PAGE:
Article
Why has the decision to invite foreign election observers become an international norm? More generally, how do international norms develop in the absence of incentives for cooperation or activism by norm entrepreneurs? Motivated by the case of election observation, I argue that international norms can be generated through a diffusely motivated signaling process. Responding to increased benefits associated with being democratic, international election observation was initiated by democratizing governments as a signal of a government's commitment to democracy. Increased democracy-contingent benefits gave other “true-democrats” the incentive to invite observers, resulting in a widespread belief that all true-democrats invite election monitors. Consequently, not inviting observers became an unambiguous signal that a government was not democratizing, giving even pseudo-democrats reason to invite observers and risk a negative report. I evaluate this theory with an original global dataset on elections and election observation, 1960–2006.
Article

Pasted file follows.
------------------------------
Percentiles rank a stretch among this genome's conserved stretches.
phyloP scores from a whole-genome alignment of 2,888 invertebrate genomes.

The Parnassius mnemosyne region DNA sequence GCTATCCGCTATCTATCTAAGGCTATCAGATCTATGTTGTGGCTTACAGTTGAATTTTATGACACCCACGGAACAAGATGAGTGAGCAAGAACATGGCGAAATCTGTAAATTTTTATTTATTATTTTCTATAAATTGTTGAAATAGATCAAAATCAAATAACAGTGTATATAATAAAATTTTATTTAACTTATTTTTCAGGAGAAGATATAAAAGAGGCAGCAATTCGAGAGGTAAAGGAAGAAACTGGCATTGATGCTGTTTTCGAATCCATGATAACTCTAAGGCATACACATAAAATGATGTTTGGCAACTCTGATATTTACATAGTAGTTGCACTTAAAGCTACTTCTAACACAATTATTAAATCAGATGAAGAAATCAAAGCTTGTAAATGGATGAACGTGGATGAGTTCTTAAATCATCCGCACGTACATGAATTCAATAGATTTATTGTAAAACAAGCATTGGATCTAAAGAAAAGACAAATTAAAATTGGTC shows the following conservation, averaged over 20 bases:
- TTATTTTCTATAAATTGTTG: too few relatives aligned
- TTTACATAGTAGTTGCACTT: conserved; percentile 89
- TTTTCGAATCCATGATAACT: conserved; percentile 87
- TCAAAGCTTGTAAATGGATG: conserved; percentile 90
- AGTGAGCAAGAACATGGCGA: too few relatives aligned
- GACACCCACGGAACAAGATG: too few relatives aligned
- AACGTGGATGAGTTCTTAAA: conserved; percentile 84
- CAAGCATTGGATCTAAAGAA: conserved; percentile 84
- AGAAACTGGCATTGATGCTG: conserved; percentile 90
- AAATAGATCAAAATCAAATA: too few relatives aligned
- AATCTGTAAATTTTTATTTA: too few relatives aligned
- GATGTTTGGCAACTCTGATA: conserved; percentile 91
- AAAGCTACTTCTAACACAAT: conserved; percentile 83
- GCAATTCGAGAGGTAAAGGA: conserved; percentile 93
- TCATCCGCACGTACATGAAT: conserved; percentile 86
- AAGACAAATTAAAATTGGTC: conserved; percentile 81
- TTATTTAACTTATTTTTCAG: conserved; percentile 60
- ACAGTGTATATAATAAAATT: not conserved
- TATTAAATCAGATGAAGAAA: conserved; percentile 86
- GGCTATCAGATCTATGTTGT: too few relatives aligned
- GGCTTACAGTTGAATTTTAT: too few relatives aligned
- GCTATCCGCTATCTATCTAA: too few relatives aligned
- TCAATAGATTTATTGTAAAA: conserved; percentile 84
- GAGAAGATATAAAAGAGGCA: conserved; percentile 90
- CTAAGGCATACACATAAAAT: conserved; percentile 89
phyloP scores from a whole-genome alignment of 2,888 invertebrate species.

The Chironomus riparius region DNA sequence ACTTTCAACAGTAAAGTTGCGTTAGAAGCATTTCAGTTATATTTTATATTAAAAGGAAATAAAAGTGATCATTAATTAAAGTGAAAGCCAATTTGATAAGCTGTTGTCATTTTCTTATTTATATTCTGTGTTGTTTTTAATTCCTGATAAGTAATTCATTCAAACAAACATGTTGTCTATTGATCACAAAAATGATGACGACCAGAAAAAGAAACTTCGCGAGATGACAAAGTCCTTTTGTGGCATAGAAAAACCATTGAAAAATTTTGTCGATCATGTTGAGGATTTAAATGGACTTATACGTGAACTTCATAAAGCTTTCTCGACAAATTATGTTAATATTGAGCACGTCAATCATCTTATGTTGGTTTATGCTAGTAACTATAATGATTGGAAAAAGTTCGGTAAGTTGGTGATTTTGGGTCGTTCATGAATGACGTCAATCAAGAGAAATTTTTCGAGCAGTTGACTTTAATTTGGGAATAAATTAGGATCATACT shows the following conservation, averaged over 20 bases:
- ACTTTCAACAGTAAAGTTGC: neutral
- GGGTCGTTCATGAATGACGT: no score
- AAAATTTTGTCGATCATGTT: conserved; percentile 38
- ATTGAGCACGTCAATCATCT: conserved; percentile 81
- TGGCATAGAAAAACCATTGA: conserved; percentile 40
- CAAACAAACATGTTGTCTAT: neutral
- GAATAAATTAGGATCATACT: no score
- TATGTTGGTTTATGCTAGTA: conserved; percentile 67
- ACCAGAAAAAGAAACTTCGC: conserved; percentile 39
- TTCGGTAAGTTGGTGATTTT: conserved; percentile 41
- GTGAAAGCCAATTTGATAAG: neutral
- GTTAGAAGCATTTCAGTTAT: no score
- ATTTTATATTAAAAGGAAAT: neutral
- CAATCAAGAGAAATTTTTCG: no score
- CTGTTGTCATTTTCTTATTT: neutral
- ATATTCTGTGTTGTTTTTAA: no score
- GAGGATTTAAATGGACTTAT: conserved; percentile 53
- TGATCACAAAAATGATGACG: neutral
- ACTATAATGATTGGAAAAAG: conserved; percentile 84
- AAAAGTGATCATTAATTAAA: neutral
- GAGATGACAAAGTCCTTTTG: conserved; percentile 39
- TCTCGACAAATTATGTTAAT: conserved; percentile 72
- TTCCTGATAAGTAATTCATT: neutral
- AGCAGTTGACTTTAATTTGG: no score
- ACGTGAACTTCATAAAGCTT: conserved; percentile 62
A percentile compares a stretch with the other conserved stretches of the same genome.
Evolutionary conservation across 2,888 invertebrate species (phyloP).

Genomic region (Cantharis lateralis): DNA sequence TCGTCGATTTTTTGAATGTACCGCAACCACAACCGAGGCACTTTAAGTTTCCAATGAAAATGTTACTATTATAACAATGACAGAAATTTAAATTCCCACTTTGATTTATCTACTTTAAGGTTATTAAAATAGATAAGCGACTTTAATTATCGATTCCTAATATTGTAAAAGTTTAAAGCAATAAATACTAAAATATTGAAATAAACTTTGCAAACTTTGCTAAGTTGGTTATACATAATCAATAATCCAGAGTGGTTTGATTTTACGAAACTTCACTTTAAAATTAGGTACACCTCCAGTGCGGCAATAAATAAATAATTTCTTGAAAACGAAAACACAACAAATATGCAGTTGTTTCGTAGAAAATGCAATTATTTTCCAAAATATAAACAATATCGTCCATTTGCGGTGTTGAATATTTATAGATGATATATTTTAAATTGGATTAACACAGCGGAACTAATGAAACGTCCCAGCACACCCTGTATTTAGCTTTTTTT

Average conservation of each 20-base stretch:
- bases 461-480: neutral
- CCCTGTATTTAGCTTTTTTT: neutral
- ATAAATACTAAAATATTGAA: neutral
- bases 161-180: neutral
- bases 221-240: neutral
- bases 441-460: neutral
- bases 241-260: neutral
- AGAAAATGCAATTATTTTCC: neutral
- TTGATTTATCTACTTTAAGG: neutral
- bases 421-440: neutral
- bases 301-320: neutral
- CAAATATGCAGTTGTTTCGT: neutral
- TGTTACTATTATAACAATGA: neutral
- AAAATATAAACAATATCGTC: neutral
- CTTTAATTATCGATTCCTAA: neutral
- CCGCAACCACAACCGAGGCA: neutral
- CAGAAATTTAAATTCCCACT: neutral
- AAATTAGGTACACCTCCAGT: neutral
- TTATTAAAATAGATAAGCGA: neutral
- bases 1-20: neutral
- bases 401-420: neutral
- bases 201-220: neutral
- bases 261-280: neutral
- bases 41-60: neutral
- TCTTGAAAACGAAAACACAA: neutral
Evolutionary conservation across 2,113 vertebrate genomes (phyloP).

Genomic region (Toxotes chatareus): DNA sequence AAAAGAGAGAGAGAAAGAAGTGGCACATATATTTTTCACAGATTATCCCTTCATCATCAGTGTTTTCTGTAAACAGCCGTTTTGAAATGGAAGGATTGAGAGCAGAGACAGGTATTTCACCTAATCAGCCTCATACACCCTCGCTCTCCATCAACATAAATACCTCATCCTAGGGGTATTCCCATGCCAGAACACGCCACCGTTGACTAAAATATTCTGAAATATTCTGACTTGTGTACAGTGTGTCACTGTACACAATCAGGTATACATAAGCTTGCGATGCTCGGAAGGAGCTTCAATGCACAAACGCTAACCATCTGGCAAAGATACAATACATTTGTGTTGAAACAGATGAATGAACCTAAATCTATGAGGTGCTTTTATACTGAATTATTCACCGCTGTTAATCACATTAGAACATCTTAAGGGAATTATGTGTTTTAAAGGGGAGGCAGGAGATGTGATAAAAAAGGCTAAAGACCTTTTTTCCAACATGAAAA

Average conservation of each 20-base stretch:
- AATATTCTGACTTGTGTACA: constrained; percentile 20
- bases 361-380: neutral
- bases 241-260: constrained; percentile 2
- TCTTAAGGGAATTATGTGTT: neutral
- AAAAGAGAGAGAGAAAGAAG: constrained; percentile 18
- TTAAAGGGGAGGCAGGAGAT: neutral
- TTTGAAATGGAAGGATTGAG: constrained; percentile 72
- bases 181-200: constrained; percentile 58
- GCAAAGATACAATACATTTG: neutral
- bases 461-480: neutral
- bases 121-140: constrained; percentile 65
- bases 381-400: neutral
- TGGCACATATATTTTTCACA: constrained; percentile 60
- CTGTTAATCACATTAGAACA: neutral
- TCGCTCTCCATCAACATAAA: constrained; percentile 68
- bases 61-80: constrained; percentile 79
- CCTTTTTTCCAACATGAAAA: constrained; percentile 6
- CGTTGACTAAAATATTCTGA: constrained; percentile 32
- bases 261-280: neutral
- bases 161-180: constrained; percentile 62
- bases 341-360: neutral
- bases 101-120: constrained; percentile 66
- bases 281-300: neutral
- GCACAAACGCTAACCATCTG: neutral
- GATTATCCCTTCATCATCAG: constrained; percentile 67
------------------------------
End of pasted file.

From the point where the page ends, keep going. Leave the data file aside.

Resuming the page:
By pressuring governments to hold democratic elections and by becoming directly involved in the electoral process through technical assistance and funding or as election monitors, international actors now play a visible role in domestic elections and other democratic processes throughout the developing world. Although scholars have documented several macrolevel relationships between international-level variables and movement toward democracy, there has been little attention paid to the microlevel effects of international involvement in the democratization process. This article examines the effects of international election observation as a prominent form of international involvement in domestic elections and exploits a natural experiment in order to test whether international observers reduce election fraud. Using data from the 2003 presidential elections in Armenia, the article demonstrates that although observers may not eliminate election fraud, they can reduce election-day fraud at the polling stations they visit. The unusual advantage of experiment-like conditions for this study offers unique causal evidence that international actors can have direct, measurable effects on the level of election-day fraud and, by extension, on the democratization process.